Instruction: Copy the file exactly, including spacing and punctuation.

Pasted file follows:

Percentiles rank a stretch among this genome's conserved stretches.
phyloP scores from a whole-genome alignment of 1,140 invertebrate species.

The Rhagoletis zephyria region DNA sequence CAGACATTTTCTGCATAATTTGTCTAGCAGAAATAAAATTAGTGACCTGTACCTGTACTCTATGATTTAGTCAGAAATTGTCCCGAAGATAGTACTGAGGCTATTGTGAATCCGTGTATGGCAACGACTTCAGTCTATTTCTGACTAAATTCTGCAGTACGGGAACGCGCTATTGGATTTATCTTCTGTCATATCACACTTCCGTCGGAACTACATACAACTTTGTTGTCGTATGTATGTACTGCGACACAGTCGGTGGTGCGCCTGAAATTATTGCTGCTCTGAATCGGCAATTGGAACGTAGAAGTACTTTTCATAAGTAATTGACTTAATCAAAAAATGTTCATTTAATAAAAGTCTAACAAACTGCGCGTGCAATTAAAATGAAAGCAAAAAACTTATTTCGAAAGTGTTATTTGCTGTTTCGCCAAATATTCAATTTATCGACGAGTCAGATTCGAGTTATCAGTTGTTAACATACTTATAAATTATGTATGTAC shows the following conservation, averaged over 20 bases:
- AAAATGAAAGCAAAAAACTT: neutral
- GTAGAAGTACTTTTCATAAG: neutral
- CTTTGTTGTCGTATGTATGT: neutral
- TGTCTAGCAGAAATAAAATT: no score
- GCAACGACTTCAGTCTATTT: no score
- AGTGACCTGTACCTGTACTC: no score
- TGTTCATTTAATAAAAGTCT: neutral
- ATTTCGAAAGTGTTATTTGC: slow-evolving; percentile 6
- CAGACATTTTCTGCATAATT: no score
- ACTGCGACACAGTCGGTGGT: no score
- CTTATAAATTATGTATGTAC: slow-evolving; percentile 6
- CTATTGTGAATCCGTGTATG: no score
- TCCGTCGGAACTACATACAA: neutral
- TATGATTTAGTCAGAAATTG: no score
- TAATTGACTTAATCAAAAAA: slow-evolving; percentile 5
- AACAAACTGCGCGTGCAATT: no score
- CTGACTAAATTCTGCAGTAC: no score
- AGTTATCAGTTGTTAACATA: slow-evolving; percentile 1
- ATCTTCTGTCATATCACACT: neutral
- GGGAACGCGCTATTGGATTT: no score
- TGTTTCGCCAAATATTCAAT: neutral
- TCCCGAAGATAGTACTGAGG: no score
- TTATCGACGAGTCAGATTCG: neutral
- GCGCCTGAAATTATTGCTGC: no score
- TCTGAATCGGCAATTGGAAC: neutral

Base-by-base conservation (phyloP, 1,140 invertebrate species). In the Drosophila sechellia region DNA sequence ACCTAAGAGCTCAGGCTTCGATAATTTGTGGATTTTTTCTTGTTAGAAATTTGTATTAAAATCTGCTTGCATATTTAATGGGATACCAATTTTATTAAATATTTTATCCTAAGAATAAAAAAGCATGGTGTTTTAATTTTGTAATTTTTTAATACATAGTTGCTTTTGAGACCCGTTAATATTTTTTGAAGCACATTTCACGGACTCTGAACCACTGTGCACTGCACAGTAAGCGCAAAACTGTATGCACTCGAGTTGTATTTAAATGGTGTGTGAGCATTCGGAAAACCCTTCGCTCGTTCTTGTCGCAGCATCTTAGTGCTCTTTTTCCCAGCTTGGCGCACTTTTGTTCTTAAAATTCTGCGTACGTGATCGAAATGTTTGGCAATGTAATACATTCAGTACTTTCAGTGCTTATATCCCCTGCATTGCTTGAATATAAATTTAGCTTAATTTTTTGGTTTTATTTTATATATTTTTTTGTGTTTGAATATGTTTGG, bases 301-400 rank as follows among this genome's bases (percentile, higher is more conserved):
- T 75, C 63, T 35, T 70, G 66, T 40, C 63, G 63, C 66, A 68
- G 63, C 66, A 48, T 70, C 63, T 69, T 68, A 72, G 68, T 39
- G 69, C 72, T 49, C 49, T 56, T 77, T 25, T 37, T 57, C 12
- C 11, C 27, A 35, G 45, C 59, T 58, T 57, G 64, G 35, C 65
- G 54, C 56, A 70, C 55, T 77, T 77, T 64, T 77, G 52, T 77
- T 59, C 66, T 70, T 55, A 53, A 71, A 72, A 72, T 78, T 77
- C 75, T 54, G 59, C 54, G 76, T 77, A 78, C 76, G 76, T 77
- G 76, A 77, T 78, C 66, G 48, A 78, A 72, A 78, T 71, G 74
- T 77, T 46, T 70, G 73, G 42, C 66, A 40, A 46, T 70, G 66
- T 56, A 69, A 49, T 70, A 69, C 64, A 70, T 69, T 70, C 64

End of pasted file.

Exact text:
Percentiles rank a stretch among this genome's conserved stretches.
phyloP scores from a whole-genome alignment of 1,140 invertebrate species.

The Rhagoletis zephyria region DNA sequence CAGACATTTTCTGCATAATTTGTCTAGCAGAAATAAAATTAGTGACCTGTACCTGTACTCTATGATTTAGTCAGAAATTGTCCCGAAGATAGTACTGAGGCTATTGTGAATCCGTGTATGGCAACGACTTCAGTCTATTTCTGACTAAATTCTGCAGTACGGGAACGCGCTATTGGATTTATCTTCTGTCATATCACACTTCCGTCGGAACTACATACAACTTTGTTGTCGTATGTATGTACTGCGACACAGTCGGTGGTGCGCCTGAAATTATTGCTGCTCTGAATCGGCAATTGGAACGTAGAAGTACTTTTCATAAGTAATTGACTTAATCAAAAAATGTTCATTTAATAAAAGTCTAACAAACTGCGCGTGCAATTAAAATGAAAGCAAAAAACTTATTTCGAAAGTGTTATTTGCTGTTTCGCCAAATATTCAATTTATCGACGAGTCAGATTCGAGTTATCAGTTGTTAACATACTTATAAATTATGTATGTAC shows the following conservation, averaged over 20 bases:
- AAAATGAAAGCAAAAAACTT: neutral
- GTAGAAGTACTTTTCATAAG: neutral
- CTTTGTTGTCGTATGTATGT: neutral
- TGTCTAGCAGAAATAAAATT: no score
- GCAACGACTTCAGTCTATTT: no score
- AGTGACCTGTACCTGTACTC: no score
- TGTTCATTTAATAAAAGTCT: neutral
- ATTTCGAAAGTGTTATTTGC: slow-evolving; percentile 6
- CAGACATTTTCTGCATAATT: no score
- ACTGCGACACAGTCGGTGGT: no score
- CTTATAAATTATGTATGTAC: slow-evolving; percentile 6
- CTATTGTGAATCCGTGTATG: no score
- TCCGTCGGAACTACATACAA: neutral
- TATGATTTAGTCAGAAATTG: no score
- TAATTGACTTAATCAAAAAA: slow-evolving; percentile 5
- AACAAACTGCGCGTGCAATT: no score
- CTGACTAAATTCTGCAGTAC: no score
- AGTTATCAGTTGTTAACATA: slow-evolving; percentile 1
- ATCTTCTGTCATATCACACT: neutral
- GGGAACGCGCTATTGGATTT: no score
- TGTTTCGCCAAATATTCAAT: neutral
- TCCCGAAGATAGTACTGAGG: no score
- TTATCGACGAGTCAGATTCG: neutral
- GCGCCTGAAATTATTGCTGC: no score
- TCTGAATCGGCAATTGGAAC: neutral

Base-by-base conservation (phyloP, 1,140 invertebrate species). In the Drosophila sechellia region DNA sequence ACCTAAGAGCTCAGGCTTCGATAATTTGTGGATTTTTTCTTGTTAGAAATTTGTATTAAAATCTGCTTGCATATTTAATGGGATACCAATTTTATTAAATATTTTATCCTAAGAATAAAAAAGCATGGTGTTTTAATTTTGTAATTTTTTAATACATAGTTGCTTTTGAGACCCGTTAATATTTTTTGAAGCACATTTCACGGACTCTGAACCACTGTGCACTGCACAGTAAGCGCAAAACTGTATGCACTCGAGTTGTATTTAAATGGTGTGTGAGCATTCGGAAAACCCTTCGCTCGTTCTTGTCGCAGCATCTTAGTGCTCTTTTTCCCAGCTTGGCGCACTTTTGTTCTTAAAATTCTGCGTACGTGATCGAAATGTTTGGCAATGTAATACATTCAGTACTTTCAGTGCTTATATCCCCTGCATTGCTTGAATATAAATTTAGCTTAATTTTTTGGTTTTATTTTATATATTTTTTTGTGTTTGAATATGTTTGG, bases 301-400 rank as follows among this genome's bases (percentile, higher is more conserved):
- T 75, C 63, T 35, T 70, G 66, T 40, C 63, G 63, C 66, A 68
- G 63, C 66, A 48, T 70, C 63, T 69, T 68, A 72, G 68, T 39
- G 69, C 72, T 49, C 49, T 56, T 77, T 25, T 37, T 57, C 12
- C 11, C 27, A 35, G 45, C 59, T 58, T 57, G 64, G 35, C 65
- G 54, C 56, A 70, C 55, T 77, T 77, T 64, T 77, G 52, T 77
- T 59, C 66, T 70, T 55, A 53, A 71, A 72, A 72, T 78, T 77
- C 75, T 54, G 59, C 54, G 76, T 77, A 78, C 76, G 76, T 77
- G 76, A 77, T 78, C 66, G 48, A 78, A 72, A 78, T 71, G 74
- T 77, T 46, T 70, G 73, G 42, C 66, A 40, A 46, T 70, G 66
- T 56, A 69, A 49, T 70, A 69, C 64, A 70, T 69, T 70, C 64